Was that load management from the Dockers? Or was Freo allowing the kids of Serong, Cerra and Brayshaw the chance to own the midfield? I believe it’s a combination of both.
Much has been made of his growing injury history, and while it’s far from faultless, it’s hardly the disaster some make it out to be. In the past two seasons, he’s missed just five games. Brave coaches could see this perception as a chance to separate your side from the pack.
If you believe he’s destined again in SuperCoach to average 115+ then based on averages that should likely place him inside the top tier of midfielders. One of the key errors coaches can make in calculating injuries to premiums is they failed to project they can use bench cover in the points deficit.
Could you trust your bench for those possible 2-3 weeks he might miss? Could those ’70’ scores cover you for that period of time? Who knows, you may get a Caleb Serong style 100 out of the blue.
Does Fyfe + bench cover outscore that premium that has a better injury history? Remembering that in SuperCoach, Fyfe is a legitimate captaincy option every week.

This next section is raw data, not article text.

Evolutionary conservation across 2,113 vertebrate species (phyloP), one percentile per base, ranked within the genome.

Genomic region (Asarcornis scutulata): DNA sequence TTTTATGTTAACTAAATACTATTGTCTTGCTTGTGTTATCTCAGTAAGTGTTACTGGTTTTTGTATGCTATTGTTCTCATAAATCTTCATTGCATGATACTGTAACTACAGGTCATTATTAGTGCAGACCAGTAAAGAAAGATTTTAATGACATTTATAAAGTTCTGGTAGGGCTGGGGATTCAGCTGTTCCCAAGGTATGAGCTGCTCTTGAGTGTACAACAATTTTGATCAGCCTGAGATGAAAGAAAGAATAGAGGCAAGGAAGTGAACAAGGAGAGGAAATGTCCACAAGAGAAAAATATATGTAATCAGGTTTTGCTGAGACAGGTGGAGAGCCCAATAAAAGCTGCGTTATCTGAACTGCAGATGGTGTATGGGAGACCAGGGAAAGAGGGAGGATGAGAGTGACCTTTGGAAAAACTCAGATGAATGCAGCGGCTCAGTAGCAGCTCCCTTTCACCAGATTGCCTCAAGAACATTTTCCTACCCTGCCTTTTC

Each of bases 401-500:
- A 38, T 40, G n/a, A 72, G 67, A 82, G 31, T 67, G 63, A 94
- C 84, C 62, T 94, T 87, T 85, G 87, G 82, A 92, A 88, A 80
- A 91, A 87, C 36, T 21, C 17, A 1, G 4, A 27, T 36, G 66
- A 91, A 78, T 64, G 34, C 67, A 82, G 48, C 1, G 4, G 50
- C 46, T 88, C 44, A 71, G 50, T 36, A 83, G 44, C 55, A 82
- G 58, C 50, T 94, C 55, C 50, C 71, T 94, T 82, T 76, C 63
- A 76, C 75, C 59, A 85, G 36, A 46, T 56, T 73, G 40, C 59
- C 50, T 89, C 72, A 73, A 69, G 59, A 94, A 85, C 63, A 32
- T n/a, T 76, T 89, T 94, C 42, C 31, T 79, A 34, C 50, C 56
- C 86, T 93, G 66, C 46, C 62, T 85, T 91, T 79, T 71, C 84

While Nat Fyfe is a SuperCoach captaincy option most weeks, I want nothing to do with him as a starting squad player. It has nothing to do with injury or role concerns, but everything to do with a specific early matchup.
In round 2 he comes up against the premium destroyer in Matt de Boer. However, the following rounds are enticing. In round 4 he plays Hawthorn (home), Adelaide (away), North (home), West Coast (away), Brisbane (home) & Essendon (away.) Outside of a likely date with Elliot Yeo in round 7 it’s a fairly inviting early run.